By Catherine Wagley
By Channing Sargent
By L.A. Weekly critics
By Amanda Lewis
By Catherine Wagley
By Carol Cheh
By Keegan Hamilton
By Bill Raden
Since 1975 the Wooster Group has been staging events that almost defy description and expectation. The group’s shows are freewheeling mixes of intellectual vaudeville and art spectacle that usually take classic texts (The Three Sisters, The Crucible) and run with them in bizarre and laconic directions. TV-watching America knows only of Wooster alumni who have worked in movies -- actors like Willem Dafoe, Spalding Gray and Ron Vawter -- but theater audiences around the world appreciate the company as this country‘s premier avant-garde troupe.
The New Yorkers operate out of the Performing Garage, an industrial edifice used in the 1960s by members of the Fluxus art movement. Although today Wooster Street bristles with such high-end boutiques as Bottega Veneta and Chanel, the red-brick pocket of Soho the group calls home remains a gaunt few blocks of lofts and utilitarian buildings. Co-founder Elizabeth LeCompte is a middle-aged woman with sandy hair and a deceptively quiet voice; she still rules the Wooster roost, and directs its latest effort, To You the Birdie! This is translator Paul Schmidt’s re-envisioning of Racine‘s Phedre, in which the Greek queen is overwhelmed by sexual desire for her son, thanks to a mischievous trick played on her by Aphrodite.
In Schmidt’s version, Phedre is a humiliated, incontinent wreck surrounded by virile and vain men who play badminton while she struggles with her bowels. LeCompte relies upon her signature use of video images and voice dubbing, along with loud sound effects, to present a disjointed mural of court life. Since most people today don‘t know the difference between Phedre and ephedrine, what led LeCompte to commission Schmidt to tackle this Restoration tragedy?
”I’ve never read Euripides or the Racine,“ she told the Weekly. ”Paul wrote this for us in the early ‘90s, but at the time we put it in the drawer. Sometime in the late 1990s, he became very sick and I decided to do it. He died before we finished it. The play is about illness of the body and soul. I guess Paul wanted to project a feeling of shame and humiliation.“
The script was so much a personification of Schmidt that, LeCompte said, one of her most difficult tasks ever as a director was finding the voice of Phedre: ”I was thinking of Paul all the time. This is a Catholic piece -- Paul was Catholic -- and finding that male Catholic voice didn’t come immediately.“
It eventually fell to actress Kate Valk to channel Schmidt through Phedre, and she, Dafoe and others will bring Birdie to UCLA for the next two weeks. The production has received loud praise from audiences and the press in New York and Europe, although a few British critics were put off by the show‘s rampant use of technology.
While it’s an iron law of theater that audiences should only focus on one character speaking onstage at a time, Wooster shows bombard their viewers with a babel of dialogue and sound -- not unlike the confusion of actual life, although LeCompte‘s personal aesthetic (she has a painter’s training) has nothing to do with re-creating the mundane.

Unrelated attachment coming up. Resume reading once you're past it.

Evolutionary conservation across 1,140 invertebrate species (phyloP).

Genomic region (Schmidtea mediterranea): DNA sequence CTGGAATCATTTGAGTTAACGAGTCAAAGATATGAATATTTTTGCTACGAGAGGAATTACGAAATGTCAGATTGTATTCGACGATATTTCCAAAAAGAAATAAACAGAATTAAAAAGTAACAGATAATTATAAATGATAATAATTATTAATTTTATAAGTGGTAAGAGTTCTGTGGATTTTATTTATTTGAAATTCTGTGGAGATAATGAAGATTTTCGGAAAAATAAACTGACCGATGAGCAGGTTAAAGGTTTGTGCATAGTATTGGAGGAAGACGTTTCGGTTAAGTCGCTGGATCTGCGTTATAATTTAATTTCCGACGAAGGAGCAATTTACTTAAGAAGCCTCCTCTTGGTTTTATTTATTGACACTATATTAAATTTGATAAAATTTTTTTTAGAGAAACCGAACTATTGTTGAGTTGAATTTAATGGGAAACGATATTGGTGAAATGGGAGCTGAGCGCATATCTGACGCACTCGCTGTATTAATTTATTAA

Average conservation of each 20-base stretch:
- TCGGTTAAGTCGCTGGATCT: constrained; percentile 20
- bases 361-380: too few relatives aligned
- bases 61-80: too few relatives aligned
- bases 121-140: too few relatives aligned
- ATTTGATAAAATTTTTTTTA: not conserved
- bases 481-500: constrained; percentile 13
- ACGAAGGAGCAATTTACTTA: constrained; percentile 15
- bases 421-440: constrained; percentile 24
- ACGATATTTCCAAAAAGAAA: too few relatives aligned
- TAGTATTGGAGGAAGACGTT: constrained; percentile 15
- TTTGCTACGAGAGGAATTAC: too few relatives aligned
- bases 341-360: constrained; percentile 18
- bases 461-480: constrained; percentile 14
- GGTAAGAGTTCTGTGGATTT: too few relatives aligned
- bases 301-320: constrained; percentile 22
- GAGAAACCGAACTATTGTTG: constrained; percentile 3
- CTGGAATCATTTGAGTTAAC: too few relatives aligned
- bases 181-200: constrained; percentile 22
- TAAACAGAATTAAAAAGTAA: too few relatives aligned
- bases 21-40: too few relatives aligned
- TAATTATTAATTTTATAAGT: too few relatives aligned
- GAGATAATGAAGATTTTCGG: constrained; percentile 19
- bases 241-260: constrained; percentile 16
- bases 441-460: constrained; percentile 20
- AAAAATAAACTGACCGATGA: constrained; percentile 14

”It may be like looking at a modern painting after you‘ve been used to representational art for a long time,“ she said. ”It may seem like hell if you’re not used to it -- I‘m not looking for chaos, I’m looking for incredible clarity.“
Los Angeles is the last leg of the Wooster Group‘s Birdie tour, but they are always busy.
”It takes about a year to get a new show ready,“ LeCompte said, ”but we do a lot of leapfrogging with five or six pieces that are in repertory, so sometimes we’re preparing a piece we did four years ago to go out on tour at the same time we‘re working on a new piece. We’re here in the morning every day, and we work into the night -- six days a week, eight to 10 hours a day.“
The Performing Garage is filled with the props and costumes of the Wooster Group‘s past shows -- all of which are packed and ready to hit the road when the need arises. The company’s technological dazzle, however, makes it expensive for performance venues to bring the Woosters in. The irony is that, since the group owns the Performing Garage, it can afford to charge relatively low admissions, between $15 and $25.
LeCompte said, ”We insist on a small house, no more than 300 people, because beyond that it becomes a mere spectacle. I always have the audience in mind because that‘s the art form. It’s not theater without an audience.“
In its infancy the Wooster Group was pounded by New York‘s critics, although today it has grayed into a revered middle age, hailed by both the local and national arts press. ”Now we’re hunting for bad reviews so we can get motivated again,“ LeCompte said with a very faint chuckle.
To You the Birdie! is being performed at UCLA‘s Freud Playhouse, as part of UCLA’s international theater festival, Tuesdays through Saturdays at 8 p.m., Sundays at 7 p.m., through November 17. Call (310) 825-2101.